Readers of Open Culture will appreciate how video has become, in many ways, our newest vernacular—growing in popularity every day, and estimated to reach 90 percent of worldwide web traffic by 2013. Yet so little of our moving image heritage is actually online. As of October 2010, just single percentage points of the great collections at the BBC Archive, ITN Source, Library of Congress, National Archives, etc., are actually digitized and available over the Internet! A new short film out this week from the UK’s JISC Film & Sound Think Tank makes the point with clarity. (Watch here or above.)
What if it were possible to enjoy the world’s largest and most popular information commons and enable it with downloadable video–video of great quality, whose originators, owners, and rightholders opened to reuse and remix by anyone for free?
Intelligent Television and iCommons have produced a report–just out now–to help cultural and educational institutions understand and appreciate the possibilities presented by openly licensed assets for Wikipedia and the open web. Video for Wikipedia: A Guide to Best Practices for Cultural and Educational Institutions describes how Wikipedia is now opening its doors to video, and how leading institutions can participate in what is, in effect, the newest knowledge revolution.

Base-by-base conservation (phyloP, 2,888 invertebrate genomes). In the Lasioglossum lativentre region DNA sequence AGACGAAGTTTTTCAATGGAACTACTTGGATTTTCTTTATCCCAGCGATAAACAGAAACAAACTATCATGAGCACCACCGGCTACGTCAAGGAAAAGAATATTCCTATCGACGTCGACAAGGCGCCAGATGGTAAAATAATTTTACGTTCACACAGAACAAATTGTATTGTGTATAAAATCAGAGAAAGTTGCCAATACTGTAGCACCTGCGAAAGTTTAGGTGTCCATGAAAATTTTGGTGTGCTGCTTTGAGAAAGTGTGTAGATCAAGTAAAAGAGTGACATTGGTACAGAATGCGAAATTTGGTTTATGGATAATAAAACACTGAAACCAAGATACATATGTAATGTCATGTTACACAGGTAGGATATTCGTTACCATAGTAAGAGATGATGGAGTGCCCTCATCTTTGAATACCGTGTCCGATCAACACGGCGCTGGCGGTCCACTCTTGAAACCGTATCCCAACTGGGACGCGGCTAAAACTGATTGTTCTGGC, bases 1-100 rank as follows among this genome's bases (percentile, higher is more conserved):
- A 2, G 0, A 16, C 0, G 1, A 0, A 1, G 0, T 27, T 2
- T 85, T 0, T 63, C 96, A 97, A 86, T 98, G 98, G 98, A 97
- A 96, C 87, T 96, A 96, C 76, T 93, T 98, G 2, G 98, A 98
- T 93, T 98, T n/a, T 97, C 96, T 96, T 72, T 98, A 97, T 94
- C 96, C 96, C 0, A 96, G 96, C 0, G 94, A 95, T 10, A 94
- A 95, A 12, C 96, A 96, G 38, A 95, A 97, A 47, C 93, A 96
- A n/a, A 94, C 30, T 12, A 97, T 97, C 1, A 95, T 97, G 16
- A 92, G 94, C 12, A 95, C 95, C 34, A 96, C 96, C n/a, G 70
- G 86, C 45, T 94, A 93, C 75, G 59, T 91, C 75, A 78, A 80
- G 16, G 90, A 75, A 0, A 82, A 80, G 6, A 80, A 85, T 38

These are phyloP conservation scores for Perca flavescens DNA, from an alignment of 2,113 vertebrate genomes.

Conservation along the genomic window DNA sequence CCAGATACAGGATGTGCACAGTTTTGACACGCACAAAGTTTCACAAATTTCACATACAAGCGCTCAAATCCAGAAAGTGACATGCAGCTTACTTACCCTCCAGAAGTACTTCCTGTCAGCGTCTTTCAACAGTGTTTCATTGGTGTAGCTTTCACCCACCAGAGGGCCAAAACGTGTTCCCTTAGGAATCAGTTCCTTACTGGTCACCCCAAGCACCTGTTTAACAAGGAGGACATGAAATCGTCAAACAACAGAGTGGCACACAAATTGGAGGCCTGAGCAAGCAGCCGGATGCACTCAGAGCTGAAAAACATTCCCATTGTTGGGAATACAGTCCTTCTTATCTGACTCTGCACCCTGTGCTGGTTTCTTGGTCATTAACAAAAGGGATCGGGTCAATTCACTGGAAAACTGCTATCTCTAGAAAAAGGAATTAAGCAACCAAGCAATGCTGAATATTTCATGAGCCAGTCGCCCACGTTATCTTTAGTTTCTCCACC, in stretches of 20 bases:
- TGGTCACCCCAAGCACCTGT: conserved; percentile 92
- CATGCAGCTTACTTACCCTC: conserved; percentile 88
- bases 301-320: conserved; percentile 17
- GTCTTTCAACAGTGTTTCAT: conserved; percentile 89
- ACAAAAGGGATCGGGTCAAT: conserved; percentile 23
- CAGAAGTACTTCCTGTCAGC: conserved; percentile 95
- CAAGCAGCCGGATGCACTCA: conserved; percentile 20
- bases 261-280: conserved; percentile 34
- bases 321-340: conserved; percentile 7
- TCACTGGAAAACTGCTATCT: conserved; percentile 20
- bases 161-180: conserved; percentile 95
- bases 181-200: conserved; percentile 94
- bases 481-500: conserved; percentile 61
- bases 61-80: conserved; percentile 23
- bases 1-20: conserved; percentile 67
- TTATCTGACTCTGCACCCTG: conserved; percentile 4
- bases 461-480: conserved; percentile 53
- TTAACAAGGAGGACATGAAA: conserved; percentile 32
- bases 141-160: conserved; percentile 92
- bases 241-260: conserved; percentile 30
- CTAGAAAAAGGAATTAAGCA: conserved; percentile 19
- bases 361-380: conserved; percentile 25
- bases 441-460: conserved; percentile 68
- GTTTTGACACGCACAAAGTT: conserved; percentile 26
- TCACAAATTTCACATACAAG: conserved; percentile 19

The issues are situated, of course, within the larger context of building a free and informed society. For universities, museums, archives, and others, bringing video online from our cultural heritage (and equipping students to use it) has become a new cultural imperative. Open video on Wikipedia is not simply a call for free media fragments to be stored online. It augurs a new vision of teaching and learning, and a new creative and political discourse. Everyone is invited to participate in this conversation just getting underway…
This post was contributed by Peter Kaufman, the CEO and president ofIntelligent Television, who shares our passion for thoughtful media.
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